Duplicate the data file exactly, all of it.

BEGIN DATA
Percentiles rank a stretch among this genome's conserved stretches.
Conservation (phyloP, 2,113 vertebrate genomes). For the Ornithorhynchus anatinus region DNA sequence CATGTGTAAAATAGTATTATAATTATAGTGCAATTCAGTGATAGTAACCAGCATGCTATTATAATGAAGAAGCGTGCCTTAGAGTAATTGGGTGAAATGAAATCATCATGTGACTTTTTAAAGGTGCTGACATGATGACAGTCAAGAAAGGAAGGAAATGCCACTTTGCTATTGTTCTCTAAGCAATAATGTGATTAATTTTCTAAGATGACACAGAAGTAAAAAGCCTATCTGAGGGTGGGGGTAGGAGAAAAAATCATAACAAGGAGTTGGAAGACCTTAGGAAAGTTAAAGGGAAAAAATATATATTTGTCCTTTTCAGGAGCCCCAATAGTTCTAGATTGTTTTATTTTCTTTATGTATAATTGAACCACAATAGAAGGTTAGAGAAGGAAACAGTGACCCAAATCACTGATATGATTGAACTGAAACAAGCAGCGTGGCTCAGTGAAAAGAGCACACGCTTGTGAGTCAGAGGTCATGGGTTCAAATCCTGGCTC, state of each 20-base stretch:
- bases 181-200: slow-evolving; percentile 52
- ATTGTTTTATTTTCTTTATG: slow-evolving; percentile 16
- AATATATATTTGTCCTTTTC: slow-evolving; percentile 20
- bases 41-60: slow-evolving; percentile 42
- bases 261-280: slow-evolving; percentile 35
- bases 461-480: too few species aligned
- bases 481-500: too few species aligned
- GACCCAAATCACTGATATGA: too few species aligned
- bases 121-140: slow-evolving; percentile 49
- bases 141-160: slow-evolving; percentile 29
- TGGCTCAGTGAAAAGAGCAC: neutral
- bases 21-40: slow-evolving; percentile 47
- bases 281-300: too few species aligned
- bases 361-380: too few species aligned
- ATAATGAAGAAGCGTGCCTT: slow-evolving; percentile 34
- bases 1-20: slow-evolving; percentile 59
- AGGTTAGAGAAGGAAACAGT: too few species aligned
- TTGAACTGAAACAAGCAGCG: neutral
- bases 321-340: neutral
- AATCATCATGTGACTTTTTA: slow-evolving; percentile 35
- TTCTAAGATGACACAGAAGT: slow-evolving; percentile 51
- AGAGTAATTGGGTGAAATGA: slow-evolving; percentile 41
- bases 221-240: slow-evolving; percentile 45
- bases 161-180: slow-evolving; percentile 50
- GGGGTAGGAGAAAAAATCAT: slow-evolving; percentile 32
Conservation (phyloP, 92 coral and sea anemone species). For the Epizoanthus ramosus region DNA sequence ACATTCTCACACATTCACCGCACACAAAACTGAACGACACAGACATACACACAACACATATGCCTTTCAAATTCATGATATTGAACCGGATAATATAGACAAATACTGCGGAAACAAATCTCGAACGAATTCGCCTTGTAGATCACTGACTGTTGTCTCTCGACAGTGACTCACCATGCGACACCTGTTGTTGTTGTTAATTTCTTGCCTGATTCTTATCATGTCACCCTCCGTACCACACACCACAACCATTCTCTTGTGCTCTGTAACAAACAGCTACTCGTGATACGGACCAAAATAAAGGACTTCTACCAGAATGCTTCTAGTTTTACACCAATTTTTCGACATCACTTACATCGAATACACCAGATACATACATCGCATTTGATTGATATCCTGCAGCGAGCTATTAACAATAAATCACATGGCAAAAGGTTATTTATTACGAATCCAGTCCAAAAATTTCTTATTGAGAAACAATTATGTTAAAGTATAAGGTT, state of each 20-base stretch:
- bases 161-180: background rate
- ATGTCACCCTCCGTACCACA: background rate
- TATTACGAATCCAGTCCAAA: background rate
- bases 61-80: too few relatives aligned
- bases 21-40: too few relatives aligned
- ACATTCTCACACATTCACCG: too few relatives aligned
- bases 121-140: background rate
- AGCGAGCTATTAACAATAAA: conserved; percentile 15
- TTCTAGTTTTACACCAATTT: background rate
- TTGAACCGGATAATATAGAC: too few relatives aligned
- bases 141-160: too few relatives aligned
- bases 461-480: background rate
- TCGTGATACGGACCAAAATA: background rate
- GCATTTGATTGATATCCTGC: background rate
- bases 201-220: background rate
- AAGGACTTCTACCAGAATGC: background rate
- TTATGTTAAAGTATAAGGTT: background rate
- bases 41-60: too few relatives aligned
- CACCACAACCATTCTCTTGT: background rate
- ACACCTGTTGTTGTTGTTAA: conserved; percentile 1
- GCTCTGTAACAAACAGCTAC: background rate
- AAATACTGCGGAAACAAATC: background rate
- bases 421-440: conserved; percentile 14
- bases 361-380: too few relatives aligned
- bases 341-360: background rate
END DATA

Percentiles rank a stretch among this genome's conserved stretches.
Conservation (phyloP, 2,113 vertebrate genomes). For the Ornithorhynchus anatinus region DNA sequence CATGTGTAAAATAGTATTATAATTATAGTGCAATTCAGTGATAGTAACCAGCATGCTATTATAATGAAGAAGCGTGCCTTAGAGTAATTGGGTGAAATGAAATCATCATGTGACTTTTTAAAGGTGCTGACATGATGACAGTCAAGAAAGGAAGGAAATGCCACTTTGCTATTGTTCTCTAAGCAATAATGTGATTAATTTTCTAAGATGACACAGAAGTAAAAAGCCTATCTGAGGGTGGGGGTAGGAGAAAAAATCATAACAAGGAGTTGGAAGACCTTAGGAAAGTTAAAGGGAAAAAATATATATTTGTCCTTTTCAGGAGCCCCAATAGTTCTAGATTGTTTTATTTTCTTTATGTATAATTGAACCACAATAGAAGGTTAGAGAAGGAAACAGTGACCCAAATCACTGATATGATTGAACTGAAACAAGCAGCGTGGCTCAGTGAAAAGAGCACACGCTTGTGAGTCAGAGGTCATGGGTTCAAATCCTGGCTC, state of each 20-base stretch:
- bases 181-200: slow-evolving; percentile 52
- ATTGTTTTATTTTCTTTATG: slow-evolving; percentile 16
- AATATATATTTGTCCTTTTC: slow-evolving; percentile 20
- bases 41-60: slow-evolving; percentile 42
- bases 261-280: slow-evolving; percentile 35
- bases 461-480: too few species aligned
- bases 481-500: too few species aligned
- GACCCAAATCACTGATATGA: too few species aligned
- bases 121-140: slow-evolving; percentile 49
- bases 141-160: slow-evolving; percentile 29
- TGGCTCAGTGAAAAGAGCAC: neutral
- bases 21-40: slow-evolving; percentile 47
- bases 281-300: too few species aligned
- bases 361-380: too few species aligned
- ATAATGAAGAAGCGTGCCTT: slow-evolving; percentile 34
- bases 1-20: slow-evolving; percentile 59
- AGGTTAGAGAAGGAAACAGT: too few species aligned
- TTGAACTGAAACAAGCAGCG: neutral
- bases 321-340: neutral
- AATCATCATGTGACTTTTTA: slow-evolving; percentile 35
- TTCTAAGATGACACAGAAGT: slow-evolving; percentile 51
- AGAGTAATTGGGTGAAATGA: slow-evolving; percentile 41
- bases 221-240: slow-evolving; percentile 45
- bases 161-180: slow-evolving; percentile 50
- GGGGTAGGAGAAAAAATCAT: slow-evolving; percentile 32
Conservation (phyloP, 92 coral and sea anemone species). For the Epizoanthus ramosus region DNA sequence ACATTCTCACACATTCACCGCACACAAAACTGAACGACACAGACATACACACAACACATATGCCTTTCAAATTCATGATATTGAACCGGATAATATAGACAAATACTGCGGAAACAAATCTCGAACGAATTCGCCTTGTAGATCACTGACTGTTGTCTCTCGACAGTGACTCACCATGCGACACCTGTTGTTGTTGTTAATTTCTTGCCTGATTCTTATCATGTCACCCTCCGTACCACACACCACAACCATTCTCTTGTGCTCTGTAACAAACAGCTACTCGTGATACGGACCAAAATAAAGGACTTCTACCAGAATGCTTCTAGTTTTACACCAATTTTTCGACATCACTTACATCGAATACACCAGATACATACATCGCATTTGATTGATATCCTGCAGCGAGCTATTAACAATAAATCACATGGCAAAAGGTTATTTATTACGAATCCAGTCCAAAAATTTCTTATTGAGAAACAATTATGTTAAAGTATAAGGTT, state of each 20-base stretch:
- bases 161-180: background rate
- ATGTCACCCTCCGTACCACA: background rate
- TATTACGAATCCAGTCCAAA: background rate
- bases 61-80: too few relatives aligned
- bases 21-40: too few relatives aligned
- ACATTCTCACACATTCACCG: too few relatives aligned
- bases 121-140: background rate
- AGCGAGCTATTAACAATAAA: conserved; percentile 15
- TTCTAGTTTTACACCAATTT: background rate
- TTGAACCGGATAATATAGAC: too few relatives aligned
- bases 141-160: too few relatives aligned
- bases 461-480: background rate
- TCGTGATACGGACCAAAATA: background rate
- GCATTTGATTGATATCCTGC: background rate
- bases 201-220: background rate
- AAGGACTTCTACCAGAATGC: background rate
- TTATGTTAAAGTATAAGGTT: background rate
- bases 41-60: too few relatives aligned
- CACCACAACCATTCTCTTGT: background rate
- ACACCTGTTGTTGTTGTTAA: conserved; percentile 1
- GCTCTGTAACAAACAGCTAC: background rate
- AAATACTGCGGAAACAAATC: background rate
- bases 421-440: conserved; percentile 14
- bases 361-380: too few relatives aligned
- bases 341-360: background rate